Effect of Lovastatin on Plaque Formation and Ldl Oxidation in Cholesterol-Fed Rabbits

Main Article Content

Laddawal Phivthong-ngam
Rainer H. Boger
Stefanie M. Bode-Boger
Michael Bohme
Andreas Miigge
Jiirgen C. Frolich


The present study investigated the effect of lovastatin, a HMG-CoA reductase inhibitor, on the regression or progression of atherosclerosis and on the susceptibility of LDL to oxidation in vitro in cholesterol-fed rabbits. New Zealand White Rabbits were fed 1 % cholesterol for 4 weeks, and 0.5% cholesterol for additional 12 weeks. One subgroup of cholesterol-fed rabbits was treated with lovastatin (10 mg/day) from week 5-16. By the method of Cu2+-mediated LDL oxidation, oxidative susceptibility of LDL was measured at 4 and 16 weeks of the experimental period. Cholesterol-feeding induced a marked increase in oxidative susceptibility of LDL. Treatment with lovastatin had no effect on lag time, maximal diene production, or diene production rate, even though it reduced plasma total cholesterol concentrations by about 50%. At the time of sacrifice, the extent of atherosclerotic lesions was measured by morphometric analysis of intimal plaque area in the common carotid ru1eries. Carotid intimal plaque ru·ea was 15.8±4.6% after 4 weeks of cholesterol-feeding and 44.0±5.2% after 16 weeks. Lovastatin suppressed the progression of plaque formation (to 27 .0±5.1 %) but did not induce regression. These data suggest that lovastatin can slow the progression of atherosclerotic plaque formation in rabbits induced by cholesterol-feeding without decreasing the oxidative susceptibility of LDL.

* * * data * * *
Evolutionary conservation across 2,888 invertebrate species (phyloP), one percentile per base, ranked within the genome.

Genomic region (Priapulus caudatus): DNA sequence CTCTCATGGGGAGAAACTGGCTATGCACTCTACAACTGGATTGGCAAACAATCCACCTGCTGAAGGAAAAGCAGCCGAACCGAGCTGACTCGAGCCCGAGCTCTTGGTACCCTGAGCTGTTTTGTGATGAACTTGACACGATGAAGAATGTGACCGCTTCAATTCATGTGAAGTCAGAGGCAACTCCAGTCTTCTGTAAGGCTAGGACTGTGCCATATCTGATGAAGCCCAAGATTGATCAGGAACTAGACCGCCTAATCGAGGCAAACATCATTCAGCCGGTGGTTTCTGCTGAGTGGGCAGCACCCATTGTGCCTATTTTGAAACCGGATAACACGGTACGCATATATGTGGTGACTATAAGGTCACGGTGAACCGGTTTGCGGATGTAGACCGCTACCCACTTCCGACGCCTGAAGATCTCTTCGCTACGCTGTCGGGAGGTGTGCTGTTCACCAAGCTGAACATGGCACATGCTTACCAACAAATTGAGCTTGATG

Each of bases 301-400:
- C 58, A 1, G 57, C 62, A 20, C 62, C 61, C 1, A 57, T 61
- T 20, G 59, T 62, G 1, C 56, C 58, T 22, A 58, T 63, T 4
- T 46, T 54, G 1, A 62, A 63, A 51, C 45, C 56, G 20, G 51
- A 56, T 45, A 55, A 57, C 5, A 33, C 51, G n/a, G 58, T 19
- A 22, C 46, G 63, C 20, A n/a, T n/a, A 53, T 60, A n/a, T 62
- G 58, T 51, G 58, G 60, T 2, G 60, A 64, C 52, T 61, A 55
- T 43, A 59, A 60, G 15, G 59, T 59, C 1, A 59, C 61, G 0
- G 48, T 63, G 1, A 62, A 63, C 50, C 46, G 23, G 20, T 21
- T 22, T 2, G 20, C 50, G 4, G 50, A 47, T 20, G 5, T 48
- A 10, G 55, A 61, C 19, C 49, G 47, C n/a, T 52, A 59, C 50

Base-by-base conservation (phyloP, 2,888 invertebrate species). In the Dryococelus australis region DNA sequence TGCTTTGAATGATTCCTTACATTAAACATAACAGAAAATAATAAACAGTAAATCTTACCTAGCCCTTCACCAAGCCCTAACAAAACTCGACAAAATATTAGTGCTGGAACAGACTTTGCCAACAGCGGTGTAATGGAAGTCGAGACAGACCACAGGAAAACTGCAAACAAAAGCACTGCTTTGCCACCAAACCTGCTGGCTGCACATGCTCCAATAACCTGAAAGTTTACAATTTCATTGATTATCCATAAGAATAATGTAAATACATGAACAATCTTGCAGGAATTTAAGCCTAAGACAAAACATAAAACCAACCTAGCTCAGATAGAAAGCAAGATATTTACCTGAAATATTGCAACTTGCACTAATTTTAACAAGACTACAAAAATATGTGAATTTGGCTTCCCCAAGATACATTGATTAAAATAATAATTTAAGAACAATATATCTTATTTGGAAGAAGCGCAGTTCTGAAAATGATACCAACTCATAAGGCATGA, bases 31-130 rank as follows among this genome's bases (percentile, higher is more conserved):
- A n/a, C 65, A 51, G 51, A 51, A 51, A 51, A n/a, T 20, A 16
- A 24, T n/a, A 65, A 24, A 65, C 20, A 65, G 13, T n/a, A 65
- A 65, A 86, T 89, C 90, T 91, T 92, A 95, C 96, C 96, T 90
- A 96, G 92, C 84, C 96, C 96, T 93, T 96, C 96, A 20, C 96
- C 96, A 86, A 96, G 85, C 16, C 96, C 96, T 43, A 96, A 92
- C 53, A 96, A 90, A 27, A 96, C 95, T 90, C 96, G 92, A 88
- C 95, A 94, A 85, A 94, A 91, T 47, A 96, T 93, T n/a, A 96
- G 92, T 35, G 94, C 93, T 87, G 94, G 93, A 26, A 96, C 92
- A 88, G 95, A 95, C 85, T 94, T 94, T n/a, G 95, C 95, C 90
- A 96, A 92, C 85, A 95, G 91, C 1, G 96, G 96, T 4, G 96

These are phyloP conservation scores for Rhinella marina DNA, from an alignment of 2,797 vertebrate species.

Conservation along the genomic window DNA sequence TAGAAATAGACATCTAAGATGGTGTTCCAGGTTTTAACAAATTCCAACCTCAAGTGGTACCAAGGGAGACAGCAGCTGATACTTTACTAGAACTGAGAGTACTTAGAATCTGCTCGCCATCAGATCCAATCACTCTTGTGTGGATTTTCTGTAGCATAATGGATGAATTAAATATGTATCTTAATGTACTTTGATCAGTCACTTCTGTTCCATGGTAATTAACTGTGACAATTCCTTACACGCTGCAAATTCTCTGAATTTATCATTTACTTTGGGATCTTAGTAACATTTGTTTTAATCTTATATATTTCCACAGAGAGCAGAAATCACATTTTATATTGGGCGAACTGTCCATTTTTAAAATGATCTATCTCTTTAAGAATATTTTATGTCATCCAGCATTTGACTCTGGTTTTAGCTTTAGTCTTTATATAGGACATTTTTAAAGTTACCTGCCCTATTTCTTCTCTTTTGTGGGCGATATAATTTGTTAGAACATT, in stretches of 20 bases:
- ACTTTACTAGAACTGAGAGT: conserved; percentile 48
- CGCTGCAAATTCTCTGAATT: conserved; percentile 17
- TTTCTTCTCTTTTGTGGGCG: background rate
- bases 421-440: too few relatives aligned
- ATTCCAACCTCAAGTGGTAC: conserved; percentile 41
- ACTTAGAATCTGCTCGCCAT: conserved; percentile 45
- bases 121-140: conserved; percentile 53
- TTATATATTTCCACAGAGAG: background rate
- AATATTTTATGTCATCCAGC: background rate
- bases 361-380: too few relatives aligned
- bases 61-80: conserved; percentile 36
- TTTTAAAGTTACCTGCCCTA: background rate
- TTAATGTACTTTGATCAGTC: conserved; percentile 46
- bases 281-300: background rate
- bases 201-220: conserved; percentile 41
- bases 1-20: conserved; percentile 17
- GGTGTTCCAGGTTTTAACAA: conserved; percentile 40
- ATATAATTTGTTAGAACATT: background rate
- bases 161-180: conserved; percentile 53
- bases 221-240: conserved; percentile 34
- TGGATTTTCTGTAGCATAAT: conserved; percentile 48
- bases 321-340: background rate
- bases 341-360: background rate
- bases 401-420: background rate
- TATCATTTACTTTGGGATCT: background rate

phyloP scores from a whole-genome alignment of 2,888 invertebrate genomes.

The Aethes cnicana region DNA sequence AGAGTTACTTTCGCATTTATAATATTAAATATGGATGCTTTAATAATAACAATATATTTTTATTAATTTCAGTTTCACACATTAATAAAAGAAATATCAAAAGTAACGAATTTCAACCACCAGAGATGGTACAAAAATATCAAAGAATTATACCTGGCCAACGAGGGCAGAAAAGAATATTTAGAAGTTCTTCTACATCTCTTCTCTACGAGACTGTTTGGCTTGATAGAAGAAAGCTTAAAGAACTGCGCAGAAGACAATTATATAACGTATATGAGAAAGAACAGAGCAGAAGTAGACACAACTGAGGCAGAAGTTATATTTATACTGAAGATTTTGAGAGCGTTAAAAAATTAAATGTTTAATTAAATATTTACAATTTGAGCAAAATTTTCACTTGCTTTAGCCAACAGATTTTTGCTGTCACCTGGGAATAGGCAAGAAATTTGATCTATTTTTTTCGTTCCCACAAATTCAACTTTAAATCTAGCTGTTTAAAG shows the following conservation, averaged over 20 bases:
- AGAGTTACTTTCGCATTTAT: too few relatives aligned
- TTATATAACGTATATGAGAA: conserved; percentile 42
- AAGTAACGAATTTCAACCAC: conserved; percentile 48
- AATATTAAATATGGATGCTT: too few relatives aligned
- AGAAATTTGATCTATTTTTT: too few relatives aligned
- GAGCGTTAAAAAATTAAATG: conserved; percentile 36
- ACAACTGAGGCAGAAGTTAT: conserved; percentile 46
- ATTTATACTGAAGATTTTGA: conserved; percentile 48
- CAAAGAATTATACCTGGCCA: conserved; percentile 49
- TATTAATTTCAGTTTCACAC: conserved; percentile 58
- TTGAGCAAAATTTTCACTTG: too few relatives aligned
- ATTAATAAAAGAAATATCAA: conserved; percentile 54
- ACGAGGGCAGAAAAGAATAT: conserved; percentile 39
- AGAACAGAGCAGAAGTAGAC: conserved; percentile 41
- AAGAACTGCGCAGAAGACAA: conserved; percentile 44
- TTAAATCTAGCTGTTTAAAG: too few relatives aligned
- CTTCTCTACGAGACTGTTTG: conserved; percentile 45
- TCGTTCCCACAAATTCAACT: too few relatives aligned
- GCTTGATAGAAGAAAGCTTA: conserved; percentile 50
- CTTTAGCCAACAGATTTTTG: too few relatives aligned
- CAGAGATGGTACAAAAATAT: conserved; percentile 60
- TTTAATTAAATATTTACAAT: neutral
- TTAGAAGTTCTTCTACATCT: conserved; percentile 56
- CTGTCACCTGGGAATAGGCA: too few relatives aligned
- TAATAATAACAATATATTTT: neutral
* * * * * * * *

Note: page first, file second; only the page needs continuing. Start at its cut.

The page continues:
Download data is not yet available.

Article Details

Research Articles